Washington State to Vote on Career Path for Home Care Workers

Linda Lee

The Washington state legislature is finally starting to support the work we home care workers and our allies have been doing to establish a professional career path for direct care workers in long-term care. On Saturday, a bill to allow home care workers to more easily become nursing assistants was passed out of committee. It will soon be voted on by the state Senate.

The House bill, HB 2766, and the Senate’s, SB 6582, are nearly identical. A third bill, SB 6662, is slightly different and more inclusive of other types of workers. None of the three have funding attached, so they will only be effective if my union, SEIU 775, can negotiate money for our joint Training Trust.

The cynical part of me says it’s about time the legislature recognized the work we home care aides have been doing to improve the quality of care we provide, but the optimistic part is happy for this good news.

Nursing home operators support this endeavor because it would provide them with a new source of experienced caregivers. It would also be good for long term care providers (my state’s name for home care workers like me) and other home- and community-based caregivers because it would give us a first step on a much needed career ladder.

I know this is needed because I have talked to many caregivers who want to continue on into the nursing profession – or who want to stay in direct care but can’t afford to stay at the same pay rate forever.

Acknowledging our growing expertise

This bill is also good because it recognizes the generally unacknowledged expertise that we home care workers develop, both on the job and through the training that is now provided to us all statewide. As more people are electing to stay in their own homes and neighborhoods instead of going into an institution to get long-term care services, we are being called on to do more all the time. Our clients’ needs have become much more complex since I first started doing this work many years ago. Our care practices have evolved too.

My favorite clients are the children with developmental disabilities. Their will to survive inspires me to fight on their behalf, making sure they get to have quality experiences. We have come a long way from the time when I discovered that a case manager for the state had authorized the money for a metal cage for a young girl who had seizures and fell out of her bed at night.

The fight for better training

But our training hasn’t caught up yet. That’s why we took up the fight a while back for training that was appropriate and standard throughout our state. Some areas took training seriously, but others took the cheapest easiest way possible. In one rural county, training consisted of checking a book out of the library and writing a report on it, while caregivers in larger cities could attend classes at a local community college. And the training to care for active disabled children was the same as we got to care for the elderly.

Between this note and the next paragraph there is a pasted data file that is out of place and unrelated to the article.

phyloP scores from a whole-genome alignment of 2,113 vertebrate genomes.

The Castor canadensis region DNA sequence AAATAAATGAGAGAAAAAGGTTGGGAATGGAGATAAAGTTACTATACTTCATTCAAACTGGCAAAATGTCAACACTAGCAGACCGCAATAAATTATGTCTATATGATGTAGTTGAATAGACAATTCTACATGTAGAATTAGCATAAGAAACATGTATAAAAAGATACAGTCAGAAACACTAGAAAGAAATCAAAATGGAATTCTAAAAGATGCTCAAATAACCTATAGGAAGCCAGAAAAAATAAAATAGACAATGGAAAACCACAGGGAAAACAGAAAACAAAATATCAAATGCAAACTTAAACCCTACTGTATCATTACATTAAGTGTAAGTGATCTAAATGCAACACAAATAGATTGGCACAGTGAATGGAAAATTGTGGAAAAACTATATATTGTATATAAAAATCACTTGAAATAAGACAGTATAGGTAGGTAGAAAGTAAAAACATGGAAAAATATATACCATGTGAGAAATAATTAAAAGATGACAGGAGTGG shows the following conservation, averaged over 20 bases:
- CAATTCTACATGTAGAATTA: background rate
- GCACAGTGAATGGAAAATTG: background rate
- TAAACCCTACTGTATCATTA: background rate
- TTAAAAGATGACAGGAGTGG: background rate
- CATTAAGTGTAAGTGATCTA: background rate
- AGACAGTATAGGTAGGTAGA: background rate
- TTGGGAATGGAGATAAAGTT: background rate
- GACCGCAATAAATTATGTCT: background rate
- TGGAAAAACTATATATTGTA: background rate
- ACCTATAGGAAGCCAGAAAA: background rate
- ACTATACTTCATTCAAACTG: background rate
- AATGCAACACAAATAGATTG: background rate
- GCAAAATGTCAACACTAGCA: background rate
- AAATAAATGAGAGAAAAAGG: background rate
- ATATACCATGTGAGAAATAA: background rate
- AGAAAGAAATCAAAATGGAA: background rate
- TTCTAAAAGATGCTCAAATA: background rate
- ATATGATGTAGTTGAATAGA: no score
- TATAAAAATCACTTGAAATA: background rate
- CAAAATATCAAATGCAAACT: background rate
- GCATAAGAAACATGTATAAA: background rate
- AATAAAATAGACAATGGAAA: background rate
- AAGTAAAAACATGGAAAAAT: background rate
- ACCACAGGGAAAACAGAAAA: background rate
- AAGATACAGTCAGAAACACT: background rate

Our requests were largely ignored at first, but we kept working at it, appealing to all the people in the system who were supposed to care. I remember how frustrated I got as I spoke to one representative at a legislative reception. Finally I showed him the purple high-tops I was wearing under my skirt and told him I was ready to walk the streets to demand the training we needed.

Caregivers from all over the state gathered signatures for a petition to put statewide, standardized training on the ballot for the public to approve. We went wherever there was a crowd, talking to people at the beach, standing in line at the grocery store, on the ferries between islands, at a parade in Seattle celebrating the summer solstice, at powwows and fairs, in parking lots, and wherever else we could find a willing ear.

We had some opposition – my hometown newspaper was very negative – but it only made people curious, so it was easier to get them to talk to us about it. In the end, 74 percent of the voters approved our training initiative. That felt great – proof that the public knew what we did and cared enough to show their support and appreciation.

Initiative 1029 increased the training for us home care workers from 28 hours to 75 hours and made sure it was equally available throughout the state, in rural and urban areas. Caregivers were included in the development of the training modules, and a professional statewide certification was established, which will be a step toward career development, wage increases and respect. As a result of that initiative, we will no longer be considered “casual labor,” and we can learn specialized skills to respond to the individual needs of our clients.

The additional 24 hours of training that is called for in the three pending bills is aimed at bridging the gap between the expertise developed in home care and what nursing assistants in an institutional setting need to know.

Another step forward

Making it easier for us home care workers to get CNA status is just the next step in a long journey. We long term care providers need to be recognized as the health care specialists that we are. Direct patient care should be required by all health care providers as a step in their training. And since home care workers are generally isolated, we need to give them more support as well as better training. My union is working on establishing a mentorship program and 75 additional hours of training, for what we hope will become a federally recognized apprenticeship program attached to a wage progression scale.

Our history with passing the training bill gives me confidence that our representatives will join us in passing the current bill – and in doing more to create a better and more seamless system of quality home-based, community, and institutional long-term care, provided by a direct care workforce that is valuable and valued.

Linda Lee
Long Term Care Provider